5. Booze on a regular basis. While we had a liquor cabinet, and some wine and beer lying around, we were never a “pick up a bottle on the way home”-type family. When we bought alcohol, it was for a specific event (hosting guests, etc.). Even now, I don’t buy alcohol very often, nor do I have a drink every night, just because that’s not what I was surrounded by growing up.
6. As my brother and I grew up, my family stopped getting each other big gifts for around the house, and focused more on experiential gifts. It’s rare that anyone in my family would buy me something for the mantel, a piece of furniture, or an electronic. As a result, I’m more apt to buy someone tickets to a play, or a festival, or a gift card to a restaurant they’ve been wanting to try, rather than buying them a thing.
7. Takeout. I can count on my fingers the times I’ve seen people in my family order takeout. When my mom was still in school, and we were young kids, she used to do Julia Child impressions while cooking at home, so that we’d get excited about ~cooking as an activity~ because we rarely got fancy takeout.
8. Beef. My mother, being Hindu, doesn’t eat beef at all, but at both houses, my family tended toward buying the less expensive meats, or fish, as opposed to red meats. Like most of the things on this list, it’s not that I think this is healthier, or more economical even (some fish can be expensive), it’s just a spending habit I adopted from my family.
9. Electronic games of any kind. Anything that could “rot your brain” was off limits in my household. When we played games, they were of the board variety. I don’t think I would want to buy my kids a lot of electronics either, nor have I ever been one to invest in a Roku, or things of that nature. I’m very content with a deck of cards (and maybe Taboo).
10. Magazine subscriptions. We didn’t have a stack of magazines we used as bathroom literature because there wasn’t much my family subscribed to (other than the local paper). If there were magazine subscriptions around the house, it was often because they were gifts. So it was ingrained in my head that you didn’t buy subscriptions for yourself, but you could buy a Bon Appetit subscription for someone else in the family.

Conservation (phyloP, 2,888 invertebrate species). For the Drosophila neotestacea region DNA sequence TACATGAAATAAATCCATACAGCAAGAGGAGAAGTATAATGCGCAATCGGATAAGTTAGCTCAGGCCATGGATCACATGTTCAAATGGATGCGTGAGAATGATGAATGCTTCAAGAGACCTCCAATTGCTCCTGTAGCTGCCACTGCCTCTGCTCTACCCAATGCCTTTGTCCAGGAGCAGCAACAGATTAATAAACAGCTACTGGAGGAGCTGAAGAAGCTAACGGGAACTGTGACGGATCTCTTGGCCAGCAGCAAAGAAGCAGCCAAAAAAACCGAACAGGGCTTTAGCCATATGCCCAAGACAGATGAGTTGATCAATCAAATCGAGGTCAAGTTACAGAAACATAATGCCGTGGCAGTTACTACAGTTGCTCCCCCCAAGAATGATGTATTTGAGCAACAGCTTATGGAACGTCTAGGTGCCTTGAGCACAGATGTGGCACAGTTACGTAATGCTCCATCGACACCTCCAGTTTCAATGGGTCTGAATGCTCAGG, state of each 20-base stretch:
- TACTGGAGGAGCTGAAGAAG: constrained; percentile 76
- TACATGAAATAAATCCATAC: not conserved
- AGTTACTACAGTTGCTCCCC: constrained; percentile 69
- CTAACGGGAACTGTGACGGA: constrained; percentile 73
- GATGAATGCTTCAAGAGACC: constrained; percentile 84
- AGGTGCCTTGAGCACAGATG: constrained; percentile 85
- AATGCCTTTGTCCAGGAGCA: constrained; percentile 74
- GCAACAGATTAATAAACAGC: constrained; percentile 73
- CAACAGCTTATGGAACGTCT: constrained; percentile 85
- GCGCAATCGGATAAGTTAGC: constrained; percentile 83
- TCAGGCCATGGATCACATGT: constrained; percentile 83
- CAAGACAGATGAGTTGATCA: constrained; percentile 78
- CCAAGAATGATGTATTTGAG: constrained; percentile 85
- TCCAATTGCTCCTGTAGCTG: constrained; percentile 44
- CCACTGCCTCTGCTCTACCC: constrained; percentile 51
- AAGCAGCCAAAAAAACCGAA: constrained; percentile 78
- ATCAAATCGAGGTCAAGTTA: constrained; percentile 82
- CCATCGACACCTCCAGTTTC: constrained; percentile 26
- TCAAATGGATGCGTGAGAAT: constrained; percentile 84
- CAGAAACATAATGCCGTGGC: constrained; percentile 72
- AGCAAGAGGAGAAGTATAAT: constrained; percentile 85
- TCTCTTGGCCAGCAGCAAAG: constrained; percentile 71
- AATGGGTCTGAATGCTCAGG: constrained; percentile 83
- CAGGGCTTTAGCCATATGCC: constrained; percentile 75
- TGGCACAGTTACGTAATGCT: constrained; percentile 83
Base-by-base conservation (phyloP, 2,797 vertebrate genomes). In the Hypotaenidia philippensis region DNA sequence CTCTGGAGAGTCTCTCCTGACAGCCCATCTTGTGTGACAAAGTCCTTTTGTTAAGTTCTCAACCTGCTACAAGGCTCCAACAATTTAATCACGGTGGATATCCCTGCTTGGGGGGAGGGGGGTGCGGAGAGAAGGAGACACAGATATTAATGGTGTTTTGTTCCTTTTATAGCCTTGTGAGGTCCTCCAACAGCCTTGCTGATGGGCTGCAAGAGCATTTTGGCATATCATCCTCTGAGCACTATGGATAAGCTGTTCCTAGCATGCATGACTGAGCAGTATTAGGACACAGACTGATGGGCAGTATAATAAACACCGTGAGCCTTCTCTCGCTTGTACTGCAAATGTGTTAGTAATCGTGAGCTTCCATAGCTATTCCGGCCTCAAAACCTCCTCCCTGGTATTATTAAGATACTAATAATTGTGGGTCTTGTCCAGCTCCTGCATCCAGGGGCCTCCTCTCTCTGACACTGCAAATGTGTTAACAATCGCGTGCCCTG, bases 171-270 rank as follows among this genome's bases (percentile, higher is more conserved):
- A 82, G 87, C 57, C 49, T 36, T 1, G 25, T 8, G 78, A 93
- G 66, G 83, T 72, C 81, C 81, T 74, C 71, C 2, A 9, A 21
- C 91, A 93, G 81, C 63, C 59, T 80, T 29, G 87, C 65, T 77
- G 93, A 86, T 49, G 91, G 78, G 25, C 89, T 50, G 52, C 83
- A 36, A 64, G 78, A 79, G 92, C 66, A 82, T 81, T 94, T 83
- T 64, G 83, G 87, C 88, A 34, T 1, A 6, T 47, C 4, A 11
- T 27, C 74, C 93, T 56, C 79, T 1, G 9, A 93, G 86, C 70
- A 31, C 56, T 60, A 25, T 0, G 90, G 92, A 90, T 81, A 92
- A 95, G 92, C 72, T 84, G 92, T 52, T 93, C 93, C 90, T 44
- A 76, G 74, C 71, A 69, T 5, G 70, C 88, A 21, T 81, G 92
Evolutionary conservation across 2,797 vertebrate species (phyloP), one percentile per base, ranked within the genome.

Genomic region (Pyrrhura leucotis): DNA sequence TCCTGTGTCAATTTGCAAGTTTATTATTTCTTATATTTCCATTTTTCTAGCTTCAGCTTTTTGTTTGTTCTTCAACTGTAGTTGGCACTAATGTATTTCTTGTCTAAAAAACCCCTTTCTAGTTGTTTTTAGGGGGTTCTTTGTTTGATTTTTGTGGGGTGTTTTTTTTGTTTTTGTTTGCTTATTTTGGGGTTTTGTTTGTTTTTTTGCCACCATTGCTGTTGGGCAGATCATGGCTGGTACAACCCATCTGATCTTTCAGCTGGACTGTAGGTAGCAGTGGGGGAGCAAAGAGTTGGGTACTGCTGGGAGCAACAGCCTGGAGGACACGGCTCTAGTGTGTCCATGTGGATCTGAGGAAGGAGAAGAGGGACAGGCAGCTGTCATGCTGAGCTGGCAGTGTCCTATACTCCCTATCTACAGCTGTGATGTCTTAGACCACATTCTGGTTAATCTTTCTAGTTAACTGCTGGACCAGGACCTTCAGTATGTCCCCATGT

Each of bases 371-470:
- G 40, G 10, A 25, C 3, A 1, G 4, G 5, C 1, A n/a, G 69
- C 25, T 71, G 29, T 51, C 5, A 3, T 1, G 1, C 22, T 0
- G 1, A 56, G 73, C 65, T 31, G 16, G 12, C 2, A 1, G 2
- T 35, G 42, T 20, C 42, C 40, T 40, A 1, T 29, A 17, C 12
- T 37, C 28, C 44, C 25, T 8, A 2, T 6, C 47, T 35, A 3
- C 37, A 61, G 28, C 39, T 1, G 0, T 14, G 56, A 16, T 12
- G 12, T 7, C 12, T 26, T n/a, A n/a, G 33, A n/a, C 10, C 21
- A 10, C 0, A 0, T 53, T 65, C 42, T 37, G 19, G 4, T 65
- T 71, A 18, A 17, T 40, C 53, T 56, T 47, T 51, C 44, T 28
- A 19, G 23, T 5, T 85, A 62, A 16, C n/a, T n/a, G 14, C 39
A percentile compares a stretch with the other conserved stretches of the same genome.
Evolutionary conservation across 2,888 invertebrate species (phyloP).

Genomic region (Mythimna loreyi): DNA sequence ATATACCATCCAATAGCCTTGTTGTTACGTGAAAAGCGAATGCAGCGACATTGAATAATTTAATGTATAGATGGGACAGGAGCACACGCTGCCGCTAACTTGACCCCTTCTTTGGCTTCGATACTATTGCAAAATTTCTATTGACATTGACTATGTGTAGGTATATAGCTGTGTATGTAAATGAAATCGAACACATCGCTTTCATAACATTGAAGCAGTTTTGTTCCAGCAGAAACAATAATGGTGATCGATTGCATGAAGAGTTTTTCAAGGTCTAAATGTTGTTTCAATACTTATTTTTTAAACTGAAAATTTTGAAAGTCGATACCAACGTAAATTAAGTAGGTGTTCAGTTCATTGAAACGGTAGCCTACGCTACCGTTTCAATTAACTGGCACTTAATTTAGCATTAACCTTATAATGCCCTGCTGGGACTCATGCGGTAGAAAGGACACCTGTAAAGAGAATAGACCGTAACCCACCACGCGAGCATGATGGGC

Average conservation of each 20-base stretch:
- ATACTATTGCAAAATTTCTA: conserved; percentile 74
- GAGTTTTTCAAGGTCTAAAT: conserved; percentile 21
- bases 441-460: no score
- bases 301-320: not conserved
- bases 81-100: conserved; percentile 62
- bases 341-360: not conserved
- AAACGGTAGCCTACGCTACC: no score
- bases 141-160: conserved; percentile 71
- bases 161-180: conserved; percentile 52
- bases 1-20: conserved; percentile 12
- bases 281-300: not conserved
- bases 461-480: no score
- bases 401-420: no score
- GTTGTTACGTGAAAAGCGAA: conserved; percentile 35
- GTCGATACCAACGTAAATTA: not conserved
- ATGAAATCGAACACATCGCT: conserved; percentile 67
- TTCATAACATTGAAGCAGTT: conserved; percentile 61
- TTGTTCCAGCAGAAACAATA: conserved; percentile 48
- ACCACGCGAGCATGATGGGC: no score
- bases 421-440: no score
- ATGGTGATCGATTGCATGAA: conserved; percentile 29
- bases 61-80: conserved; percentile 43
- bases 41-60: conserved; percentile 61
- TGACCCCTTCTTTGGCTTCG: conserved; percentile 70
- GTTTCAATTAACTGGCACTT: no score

11. Sweets on a regular basis. Similar to alcohol, I never experienced a household where Oreo cookies were just part of the shopping list. (Though I so desperately wanted them to be part of the shopping list.)
12. “Just for fun” clothes. I have never shopped for the sake of shopping. In fact, I don’t like the act of shopping, nor have I ever abused online shopping (though I dabble). When we went shopping, it was specifically to buy clothes for school, or a nice event. But I didn’t grow up buying a shirt simply because it was a fun activity.
13. Halloween costumes. I have a few friends who have boxes and boxes of store-bought Halloween costumes they’ve accumulated over the years. We were never allowed to buy Halloween costumes when I was growing up. We could make them, go to goodwill and find costume pieces, or borrow things, instead. As a result, even when I started earning my own money, I was in no hurry to buy a police outfit at the local Halloween emporium.
14. Bottled water. I come from two fairly environmentally friendly families. (Though, I admit, I occasionally buy bottled seltzer because I still haven’t invested in a soda stream.)
15. New cars. The first car I drove to school was a ’93 Camry. When I was growing up, between my two houses, we often had older or used cars, as a opposed to a brand new one. When I bought my first car this year, I bought used. Obviously, everyone has their own opinions in terms of which is a better financial investment, but I got a great deal, and it was the right choice for me. And it was something I was accustomed to.